As our sharp-minded posters have already noted, Oscar statuettes cannot be given away or sold without first allowing the Academy the right to buy them back for $1. As such, what Marianne gives to Les and what she keeps should rightly be flopped in today’s strip.
But we’re not in reality (we’re 1/4″ away from it), so what we are left with is a false modesty competition between Marianne and Les that offers nothing we did not already know yesterday. It’s a good example of Les showing his true colors though… If Les really and truly felt guilty about taking the Oscar that Marianne is stupidly and inexplicably giving up, then he wouldn’t wait until she flew across 70% of the country to tell her. I’ll bet he also excuses himself to go to the restroom just before the check comes at a restaurant and then returns to sheepishly offer to pay the bill just as his dining companion is handing their credit card to the waiter. Cue Ben Schwartz saying the thing…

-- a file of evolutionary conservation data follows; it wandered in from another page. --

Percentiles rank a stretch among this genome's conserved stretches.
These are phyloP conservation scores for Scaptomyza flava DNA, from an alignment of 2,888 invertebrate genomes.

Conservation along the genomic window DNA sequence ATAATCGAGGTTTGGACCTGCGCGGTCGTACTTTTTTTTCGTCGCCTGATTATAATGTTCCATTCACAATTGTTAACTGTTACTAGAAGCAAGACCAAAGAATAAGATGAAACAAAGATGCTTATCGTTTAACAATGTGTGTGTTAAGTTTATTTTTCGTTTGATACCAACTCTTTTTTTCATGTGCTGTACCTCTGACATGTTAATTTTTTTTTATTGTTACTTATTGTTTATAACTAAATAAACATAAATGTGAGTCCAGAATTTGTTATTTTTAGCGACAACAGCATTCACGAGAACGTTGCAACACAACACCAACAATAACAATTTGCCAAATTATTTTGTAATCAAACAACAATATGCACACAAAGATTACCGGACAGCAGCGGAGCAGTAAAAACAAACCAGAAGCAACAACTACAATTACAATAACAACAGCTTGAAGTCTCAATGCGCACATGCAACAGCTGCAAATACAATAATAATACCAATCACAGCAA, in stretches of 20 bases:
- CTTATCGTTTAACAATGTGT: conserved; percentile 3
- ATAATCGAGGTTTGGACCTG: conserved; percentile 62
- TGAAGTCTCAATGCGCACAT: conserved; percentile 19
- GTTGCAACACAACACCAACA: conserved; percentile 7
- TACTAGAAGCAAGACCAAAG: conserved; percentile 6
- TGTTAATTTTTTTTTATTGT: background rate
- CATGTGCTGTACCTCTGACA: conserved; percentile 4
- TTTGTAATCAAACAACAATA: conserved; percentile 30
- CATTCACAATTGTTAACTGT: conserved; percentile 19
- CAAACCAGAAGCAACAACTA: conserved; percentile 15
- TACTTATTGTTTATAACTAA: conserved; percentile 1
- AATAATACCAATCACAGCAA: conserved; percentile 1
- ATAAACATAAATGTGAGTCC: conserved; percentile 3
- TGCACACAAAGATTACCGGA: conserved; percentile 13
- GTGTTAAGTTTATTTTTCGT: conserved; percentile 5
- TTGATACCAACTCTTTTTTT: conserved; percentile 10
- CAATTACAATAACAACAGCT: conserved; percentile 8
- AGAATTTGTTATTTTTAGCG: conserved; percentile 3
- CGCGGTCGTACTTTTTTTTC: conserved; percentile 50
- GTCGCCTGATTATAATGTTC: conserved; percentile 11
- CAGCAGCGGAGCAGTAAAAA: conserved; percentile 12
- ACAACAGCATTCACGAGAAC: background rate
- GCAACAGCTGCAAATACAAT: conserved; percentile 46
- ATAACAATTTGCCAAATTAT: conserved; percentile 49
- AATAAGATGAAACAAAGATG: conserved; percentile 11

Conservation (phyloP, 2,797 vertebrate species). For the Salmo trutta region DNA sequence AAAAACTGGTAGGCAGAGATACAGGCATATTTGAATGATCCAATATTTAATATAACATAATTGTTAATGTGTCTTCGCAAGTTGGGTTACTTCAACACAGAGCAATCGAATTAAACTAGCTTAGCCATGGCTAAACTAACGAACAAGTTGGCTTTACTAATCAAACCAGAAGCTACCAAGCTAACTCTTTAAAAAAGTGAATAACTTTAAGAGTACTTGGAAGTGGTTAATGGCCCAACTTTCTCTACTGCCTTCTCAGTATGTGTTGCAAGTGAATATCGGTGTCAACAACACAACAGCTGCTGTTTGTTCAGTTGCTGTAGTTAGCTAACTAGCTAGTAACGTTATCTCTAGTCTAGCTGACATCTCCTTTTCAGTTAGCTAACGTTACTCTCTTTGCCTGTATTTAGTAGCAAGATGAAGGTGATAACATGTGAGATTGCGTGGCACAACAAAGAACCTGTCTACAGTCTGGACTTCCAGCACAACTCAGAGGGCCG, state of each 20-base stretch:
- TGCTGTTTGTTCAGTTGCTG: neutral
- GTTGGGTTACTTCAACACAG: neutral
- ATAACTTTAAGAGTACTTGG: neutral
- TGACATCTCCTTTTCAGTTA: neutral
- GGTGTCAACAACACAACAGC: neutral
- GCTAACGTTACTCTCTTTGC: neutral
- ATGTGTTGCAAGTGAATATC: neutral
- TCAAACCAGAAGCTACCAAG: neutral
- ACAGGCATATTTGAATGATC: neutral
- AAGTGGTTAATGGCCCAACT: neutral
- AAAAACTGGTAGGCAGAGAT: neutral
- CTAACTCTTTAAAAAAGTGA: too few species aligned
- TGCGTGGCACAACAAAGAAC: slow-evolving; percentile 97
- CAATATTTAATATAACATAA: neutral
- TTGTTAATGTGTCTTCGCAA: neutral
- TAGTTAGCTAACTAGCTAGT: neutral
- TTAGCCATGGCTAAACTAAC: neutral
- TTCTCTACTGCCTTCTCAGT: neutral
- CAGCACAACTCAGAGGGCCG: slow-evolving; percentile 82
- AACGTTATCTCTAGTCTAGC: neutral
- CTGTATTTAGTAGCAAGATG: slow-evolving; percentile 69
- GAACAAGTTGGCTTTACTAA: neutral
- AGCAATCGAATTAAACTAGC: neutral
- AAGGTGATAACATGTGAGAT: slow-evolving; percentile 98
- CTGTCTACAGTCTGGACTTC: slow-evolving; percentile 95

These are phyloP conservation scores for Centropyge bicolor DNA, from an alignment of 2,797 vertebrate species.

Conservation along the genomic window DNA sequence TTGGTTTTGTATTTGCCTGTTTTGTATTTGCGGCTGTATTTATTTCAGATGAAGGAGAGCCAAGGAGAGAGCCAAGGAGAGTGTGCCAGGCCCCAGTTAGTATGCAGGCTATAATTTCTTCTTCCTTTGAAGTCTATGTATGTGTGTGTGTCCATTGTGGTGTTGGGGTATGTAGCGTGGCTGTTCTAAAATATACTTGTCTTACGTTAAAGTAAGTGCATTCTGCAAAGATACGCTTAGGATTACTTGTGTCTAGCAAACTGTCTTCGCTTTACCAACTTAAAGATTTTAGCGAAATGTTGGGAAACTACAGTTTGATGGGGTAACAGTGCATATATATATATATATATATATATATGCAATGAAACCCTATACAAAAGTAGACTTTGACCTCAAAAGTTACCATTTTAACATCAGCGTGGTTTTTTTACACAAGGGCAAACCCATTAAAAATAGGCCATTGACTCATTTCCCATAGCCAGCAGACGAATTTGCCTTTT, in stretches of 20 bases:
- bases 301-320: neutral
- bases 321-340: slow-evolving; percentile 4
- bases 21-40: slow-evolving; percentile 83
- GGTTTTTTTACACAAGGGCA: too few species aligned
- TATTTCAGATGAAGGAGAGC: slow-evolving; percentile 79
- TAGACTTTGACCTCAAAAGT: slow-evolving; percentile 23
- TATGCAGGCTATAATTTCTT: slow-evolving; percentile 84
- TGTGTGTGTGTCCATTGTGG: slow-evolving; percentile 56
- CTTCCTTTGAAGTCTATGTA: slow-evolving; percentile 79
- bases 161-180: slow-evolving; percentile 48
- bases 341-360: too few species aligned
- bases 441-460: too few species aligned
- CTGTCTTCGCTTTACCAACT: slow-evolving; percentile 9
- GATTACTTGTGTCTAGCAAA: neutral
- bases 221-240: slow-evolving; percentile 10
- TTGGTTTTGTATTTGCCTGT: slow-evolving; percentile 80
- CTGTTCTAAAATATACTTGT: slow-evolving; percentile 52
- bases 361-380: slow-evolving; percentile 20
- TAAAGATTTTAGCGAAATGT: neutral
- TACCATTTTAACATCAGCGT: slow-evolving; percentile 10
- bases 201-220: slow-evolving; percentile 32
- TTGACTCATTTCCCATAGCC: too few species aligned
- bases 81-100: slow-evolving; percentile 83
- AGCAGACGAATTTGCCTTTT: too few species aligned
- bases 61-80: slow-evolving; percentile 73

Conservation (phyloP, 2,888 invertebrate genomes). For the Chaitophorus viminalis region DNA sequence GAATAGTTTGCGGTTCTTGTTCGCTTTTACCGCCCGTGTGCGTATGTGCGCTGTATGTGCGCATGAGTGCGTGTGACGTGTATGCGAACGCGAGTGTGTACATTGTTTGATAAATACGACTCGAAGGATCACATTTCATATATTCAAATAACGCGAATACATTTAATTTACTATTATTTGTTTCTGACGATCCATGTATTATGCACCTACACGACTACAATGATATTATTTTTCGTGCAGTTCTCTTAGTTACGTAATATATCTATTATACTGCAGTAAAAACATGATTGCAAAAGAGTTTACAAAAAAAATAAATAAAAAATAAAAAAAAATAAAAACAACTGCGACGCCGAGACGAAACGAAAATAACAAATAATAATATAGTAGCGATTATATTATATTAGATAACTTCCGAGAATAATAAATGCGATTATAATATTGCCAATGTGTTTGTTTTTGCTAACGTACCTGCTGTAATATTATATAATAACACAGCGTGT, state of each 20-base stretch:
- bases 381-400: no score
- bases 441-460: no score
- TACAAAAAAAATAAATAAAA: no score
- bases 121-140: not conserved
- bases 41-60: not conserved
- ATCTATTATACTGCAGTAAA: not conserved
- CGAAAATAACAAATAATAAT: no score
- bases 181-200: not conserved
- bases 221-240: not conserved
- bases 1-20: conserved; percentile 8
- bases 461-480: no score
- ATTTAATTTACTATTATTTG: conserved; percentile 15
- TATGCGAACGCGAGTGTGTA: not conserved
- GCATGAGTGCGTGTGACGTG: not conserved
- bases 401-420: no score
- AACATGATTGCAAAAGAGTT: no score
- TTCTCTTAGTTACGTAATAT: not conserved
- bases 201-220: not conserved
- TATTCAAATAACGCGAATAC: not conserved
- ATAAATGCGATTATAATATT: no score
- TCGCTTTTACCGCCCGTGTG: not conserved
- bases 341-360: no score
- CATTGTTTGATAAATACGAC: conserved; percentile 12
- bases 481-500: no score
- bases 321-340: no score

The entirety of today’s strip is going be spent on that same “picture the audience naked” advice from the last strip? This is where the story arc has decided to stall during the requisite Funky Winkerbean storyline doldrum?
Heck, we skipped right over Marianne being presented her Oscar… I’m assuming this is because Rick Burchett isn’t around to draw Conan O’Brien. I’m torn on whether that is a good thing or not. On one hand, there could be some level of unintentional comedy in seeing the cowering, flop sweating trainwreck Marianne from today’s first panel struggle to not fumble the Oscar hand-off from Anthony Hopkins. On the other hand, such a scenario would probably wind up being an even more insufferable attempt at making Marianne endearing than today’s strip.
Cindy probably appreciates Marianne’s opening line, though.
Link to today’s strip.
I have a slight bit of sympathy for Tom Batiuk regarding panel two–he does, after all, have to remind people who don’t read the strip what’s going on. It sure seems like an awkward word salad that no human being would ever say out loud, though.
Mainly, the idea I guess is to give Les a moment where he can be falsely humble. It doesn’t work; there is no way that Les Moore can even pretend he never thought he was awesome. Don’t even try to make him likeable, Batiuk; you’ve created the most loathsome character in all of fiction. Own it.